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Telling Your Story: 5 Ways To Add Compelling Visuals to Your Content

Telling Your Story: 5 Ways To Add Compelling Visuals to Your Content | AtDotCom Social media | Scoop.it
Do you remember when great content marketing meant your copy was properly optimized for search engines so your customers could find you when searching? Tod

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Karen Dietz's curator insight, January 12, 5:09 PM

In this post you will find 5 solid ideas and tips for adding visuals to your storytelling and content. Written by Ashley Zeckman, a Director at TopRank Online Marketing, the article includes great examples for each idea/tip. 


We know visual storytelling is becoming even more critical than ever. Visuals increase traffic and shares. And engagement. So if you are looking for new ideas for how to tell your story with more visuals, you will enjoy this post.


Some of these ideas/tips you might not have thought of, which is why I like them. I know you will find at least one -- if not more -- to use in  your business.


Story on!


This review was written by Karen Dietz for her curated content on business storytelling at www.scoop.it/t/just-story-it. Follow her on Twitter @kdietz

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5 Ways to Tell Your Story in Your Social Media Marketing

5 Ways to Tell Your Story in Your Social Media Marketing | AtDotCom Social media | Scoop.it
Do you want to use storytelling in your social media marketing? In this article, you'll discover how to use storytelling in your social media marketing.

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Karen Dietz's curator insight, October 28, 2015 4:19 PM

OK -- I love everything about this article from Social Media Examiner. It's a terrific how-to and every step has examples. I know you will get many ideas for how you can use social media to tell your story.


Hint: it's how to organize and tell your story through time, using the classic story structure.


If you use social media in your business, go read this post!


This review was written by Karen Dietz for her curated content on business storytelling at www.scoop.it/t/just-story-it @kdietz

Jack Ventura's curator insight, October 30, 2015 4:02 AM

Visto che gli autori devono anche promuoversi, e che il social media marketing è uno degli strumenti per farlo, ecco come usare lo storytelling nei canali sociali.

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The Ultimate Kit of Content Marketing Storytelling Templates: Free! via @kdietz

The Ultimate Kit of Content Marketing Storytelling Templates: Free! via @kdietz | AtDotCom Social media | Scoop.it
Download this content marketing kit, including 6 free templates to easily create ebooks, blog posts, infographics, social media content, SlideShare presentations, and press releases.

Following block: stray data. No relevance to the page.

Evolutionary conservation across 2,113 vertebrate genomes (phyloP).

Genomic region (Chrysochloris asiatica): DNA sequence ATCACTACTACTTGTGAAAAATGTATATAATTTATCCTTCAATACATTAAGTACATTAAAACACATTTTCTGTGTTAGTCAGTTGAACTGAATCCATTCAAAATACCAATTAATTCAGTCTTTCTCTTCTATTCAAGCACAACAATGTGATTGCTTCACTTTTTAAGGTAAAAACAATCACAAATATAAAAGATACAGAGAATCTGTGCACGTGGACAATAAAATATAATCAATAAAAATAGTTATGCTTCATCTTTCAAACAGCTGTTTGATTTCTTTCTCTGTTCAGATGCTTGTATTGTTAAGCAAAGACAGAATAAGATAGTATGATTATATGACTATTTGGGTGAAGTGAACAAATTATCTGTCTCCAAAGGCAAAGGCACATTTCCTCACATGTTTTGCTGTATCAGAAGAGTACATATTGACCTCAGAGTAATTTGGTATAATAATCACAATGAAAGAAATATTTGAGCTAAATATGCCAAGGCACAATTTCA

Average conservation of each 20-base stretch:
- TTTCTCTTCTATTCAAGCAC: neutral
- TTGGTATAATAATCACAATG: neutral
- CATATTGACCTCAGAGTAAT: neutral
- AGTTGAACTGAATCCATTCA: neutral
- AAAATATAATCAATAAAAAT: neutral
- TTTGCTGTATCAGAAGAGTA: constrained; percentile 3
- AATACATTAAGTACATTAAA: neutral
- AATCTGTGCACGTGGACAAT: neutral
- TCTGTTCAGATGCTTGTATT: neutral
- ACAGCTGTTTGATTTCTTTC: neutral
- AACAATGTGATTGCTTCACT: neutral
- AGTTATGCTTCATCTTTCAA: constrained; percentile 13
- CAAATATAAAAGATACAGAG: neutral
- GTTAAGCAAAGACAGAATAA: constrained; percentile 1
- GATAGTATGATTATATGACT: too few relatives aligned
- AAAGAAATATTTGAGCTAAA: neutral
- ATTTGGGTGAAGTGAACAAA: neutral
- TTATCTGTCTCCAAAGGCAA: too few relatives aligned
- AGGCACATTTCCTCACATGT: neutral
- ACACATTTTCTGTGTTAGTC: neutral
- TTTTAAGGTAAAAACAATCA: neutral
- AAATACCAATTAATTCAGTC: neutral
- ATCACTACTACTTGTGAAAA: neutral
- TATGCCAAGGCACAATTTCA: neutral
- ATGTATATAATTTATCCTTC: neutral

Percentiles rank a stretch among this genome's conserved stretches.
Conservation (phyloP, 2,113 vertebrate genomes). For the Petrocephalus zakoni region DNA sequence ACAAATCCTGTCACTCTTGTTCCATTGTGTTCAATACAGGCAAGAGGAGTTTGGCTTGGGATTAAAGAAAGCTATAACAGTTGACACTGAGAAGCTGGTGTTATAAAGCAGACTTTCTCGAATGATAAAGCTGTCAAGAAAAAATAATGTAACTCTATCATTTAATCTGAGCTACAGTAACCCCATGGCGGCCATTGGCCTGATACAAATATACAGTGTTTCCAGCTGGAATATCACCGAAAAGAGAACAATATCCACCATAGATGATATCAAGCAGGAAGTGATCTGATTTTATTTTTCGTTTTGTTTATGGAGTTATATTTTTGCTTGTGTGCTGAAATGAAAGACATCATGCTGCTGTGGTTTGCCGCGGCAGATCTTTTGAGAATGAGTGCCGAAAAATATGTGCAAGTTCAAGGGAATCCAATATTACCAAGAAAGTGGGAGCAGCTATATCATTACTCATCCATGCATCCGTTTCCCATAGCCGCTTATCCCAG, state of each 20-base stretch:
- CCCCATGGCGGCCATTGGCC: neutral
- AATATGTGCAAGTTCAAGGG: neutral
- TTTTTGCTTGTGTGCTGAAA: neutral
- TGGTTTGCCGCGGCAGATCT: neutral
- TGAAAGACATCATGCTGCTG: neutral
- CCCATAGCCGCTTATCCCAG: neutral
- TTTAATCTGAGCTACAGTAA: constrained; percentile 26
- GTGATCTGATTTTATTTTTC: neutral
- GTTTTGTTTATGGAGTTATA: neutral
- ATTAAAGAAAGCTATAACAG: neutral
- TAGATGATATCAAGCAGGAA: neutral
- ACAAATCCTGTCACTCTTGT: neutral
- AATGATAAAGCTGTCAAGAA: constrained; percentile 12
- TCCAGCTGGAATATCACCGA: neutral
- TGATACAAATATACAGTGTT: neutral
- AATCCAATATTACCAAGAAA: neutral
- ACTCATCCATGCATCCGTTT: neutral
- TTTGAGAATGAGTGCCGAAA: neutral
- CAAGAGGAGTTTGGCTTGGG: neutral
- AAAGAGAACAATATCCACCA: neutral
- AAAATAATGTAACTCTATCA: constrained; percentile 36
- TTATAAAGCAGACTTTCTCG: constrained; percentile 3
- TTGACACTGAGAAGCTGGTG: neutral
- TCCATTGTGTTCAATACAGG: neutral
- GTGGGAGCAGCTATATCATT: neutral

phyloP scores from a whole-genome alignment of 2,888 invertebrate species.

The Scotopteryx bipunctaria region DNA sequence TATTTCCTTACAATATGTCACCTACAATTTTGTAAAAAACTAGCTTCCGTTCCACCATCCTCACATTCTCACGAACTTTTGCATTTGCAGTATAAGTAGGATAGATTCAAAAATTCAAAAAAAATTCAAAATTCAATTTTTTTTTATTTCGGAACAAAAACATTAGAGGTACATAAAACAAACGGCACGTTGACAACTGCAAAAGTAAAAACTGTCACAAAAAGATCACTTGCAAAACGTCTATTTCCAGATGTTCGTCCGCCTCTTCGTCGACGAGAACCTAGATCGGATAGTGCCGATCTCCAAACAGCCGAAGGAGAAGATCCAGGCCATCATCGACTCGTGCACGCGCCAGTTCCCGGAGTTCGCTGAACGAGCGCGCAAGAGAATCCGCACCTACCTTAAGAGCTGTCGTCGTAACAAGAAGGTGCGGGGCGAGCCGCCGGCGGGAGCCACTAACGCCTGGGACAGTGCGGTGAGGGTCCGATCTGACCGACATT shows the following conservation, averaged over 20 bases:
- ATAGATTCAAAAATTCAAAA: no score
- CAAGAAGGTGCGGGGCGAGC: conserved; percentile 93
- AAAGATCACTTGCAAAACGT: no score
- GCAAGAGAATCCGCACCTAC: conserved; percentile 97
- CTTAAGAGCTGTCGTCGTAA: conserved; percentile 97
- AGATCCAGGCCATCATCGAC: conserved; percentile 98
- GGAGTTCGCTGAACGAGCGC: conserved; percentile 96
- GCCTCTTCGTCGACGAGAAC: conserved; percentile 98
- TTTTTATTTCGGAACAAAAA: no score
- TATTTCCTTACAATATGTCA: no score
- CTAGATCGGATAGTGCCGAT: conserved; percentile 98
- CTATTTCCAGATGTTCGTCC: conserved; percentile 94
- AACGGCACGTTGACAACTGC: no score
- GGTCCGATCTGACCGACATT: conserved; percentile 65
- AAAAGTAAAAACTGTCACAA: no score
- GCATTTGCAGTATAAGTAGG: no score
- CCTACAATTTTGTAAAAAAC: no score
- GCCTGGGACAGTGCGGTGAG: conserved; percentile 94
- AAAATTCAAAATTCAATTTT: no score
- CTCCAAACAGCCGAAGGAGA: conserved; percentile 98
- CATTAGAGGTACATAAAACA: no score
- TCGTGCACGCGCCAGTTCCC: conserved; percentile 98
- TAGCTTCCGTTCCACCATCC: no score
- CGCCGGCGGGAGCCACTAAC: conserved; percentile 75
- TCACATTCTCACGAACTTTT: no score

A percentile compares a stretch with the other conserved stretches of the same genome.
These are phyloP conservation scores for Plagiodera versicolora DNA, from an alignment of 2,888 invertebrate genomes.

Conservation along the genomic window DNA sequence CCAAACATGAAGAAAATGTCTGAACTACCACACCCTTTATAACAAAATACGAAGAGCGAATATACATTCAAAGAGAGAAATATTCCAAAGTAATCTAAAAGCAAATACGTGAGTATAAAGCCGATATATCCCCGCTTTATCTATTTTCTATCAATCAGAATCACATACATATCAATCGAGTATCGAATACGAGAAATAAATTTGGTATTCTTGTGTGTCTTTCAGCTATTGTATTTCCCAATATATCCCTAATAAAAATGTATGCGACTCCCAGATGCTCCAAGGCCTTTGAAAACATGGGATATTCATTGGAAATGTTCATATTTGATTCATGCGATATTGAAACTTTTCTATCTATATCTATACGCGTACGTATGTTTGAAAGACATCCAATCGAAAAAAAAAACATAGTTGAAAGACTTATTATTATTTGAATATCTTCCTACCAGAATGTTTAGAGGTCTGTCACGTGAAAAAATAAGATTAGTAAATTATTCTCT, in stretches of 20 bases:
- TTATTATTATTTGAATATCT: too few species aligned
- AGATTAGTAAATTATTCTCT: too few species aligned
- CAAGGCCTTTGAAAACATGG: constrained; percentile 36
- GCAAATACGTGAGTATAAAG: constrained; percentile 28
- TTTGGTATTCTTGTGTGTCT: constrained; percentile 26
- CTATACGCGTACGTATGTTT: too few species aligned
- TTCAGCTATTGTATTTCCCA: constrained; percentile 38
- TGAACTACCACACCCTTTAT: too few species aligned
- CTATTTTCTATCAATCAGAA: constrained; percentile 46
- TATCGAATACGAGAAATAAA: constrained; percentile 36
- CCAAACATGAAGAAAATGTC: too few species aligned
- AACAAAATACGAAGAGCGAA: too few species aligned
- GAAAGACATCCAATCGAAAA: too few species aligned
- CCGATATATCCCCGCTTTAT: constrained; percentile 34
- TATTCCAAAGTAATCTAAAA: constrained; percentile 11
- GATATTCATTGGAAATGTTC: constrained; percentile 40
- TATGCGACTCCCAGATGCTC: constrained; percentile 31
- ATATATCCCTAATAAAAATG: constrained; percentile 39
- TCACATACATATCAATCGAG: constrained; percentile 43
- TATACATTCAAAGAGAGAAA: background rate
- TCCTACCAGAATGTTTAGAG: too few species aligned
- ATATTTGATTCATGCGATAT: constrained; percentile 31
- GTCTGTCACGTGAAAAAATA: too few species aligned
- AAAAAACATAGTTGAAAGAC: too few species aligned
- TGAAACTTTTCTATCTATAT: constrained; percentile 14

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Karen Dietz's curator insight, May 11, 2015 12:38 PM

Woo hoo -- just what we need to get started this Monday! Here's a free downloadable kit from HubSpot containing 95+ templates you can use for creating content and storytelling.


What's not to love about that? From blog posts to e-books, to infographics, to social media this kit has got you covered.


Fill the templates in with your stories and other material and you are good to go.


I hope this post makes an easier and fabulous week for you!


This review was written by Karen Dietz for her curated content on business storytelling at www.scoop.it/t/just-story-it 

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6 Types of Innovation, 6 Kinds Of Stories To Share

6 Types of Innovation, 6 Kinds Of Stories To Share | AtDotCom Social media | Scoop.it
Every business needs storytelling skills, but there's a key component many companies forget in telling their brand story.

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Karen Dietz's curator insight, June 18, 2014 12:48 PM

What a cool article. I love the point made about innovation: there are actually 6 different types of innovation in business -- and each is also a story type or genre.


Brilliant. And the author, Clay Hausmann, shares good examples for each type of innovation. Now all we have to do is craft stories for the types of innovation we are involved in.


My guess is that in some companies all kinds of innovation is happening. Here is your list of the types of stories you can tell that reflect the types of innovation at play.


The lesson for us all? Within a story type -- customer stories, let's say -- there are sub-types of stories to capture and share. In my work, sub-types of customer stories are leader stories, fundraising stories, advocacy stories, influence stories, etc. I could drill down into each of these sub-types and find additional story types. For example, leader stories can be broken down further to confidence, visioning, particular values, etc.


The point is that there is an infinite number of stories a business can tell. Use this article as a jumping-off place and start mapping your story types and sub-types. You will be amazed at the material you have, and the different angles you will find!


This review was written by Karen Dietz for her curated content on business storytelling at www.scoop.it/t/just-story-it 

Enrico De Angelis's curator insight, June 19, 2014 2:41 AM

Everyone needs storytelling Skills!

PhD Candidates - probably - more than others ...!

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22 Cool Tools To Solve The CATCH-22 of Blogging - Great Blogging Takes TIME & Who Has TIME?

22 Cool Tools To Solve The CATCH-22 of Blogging - Great Blogging Takes TIME & Who Has TIME? | AtDotCom Social media | Scoop.it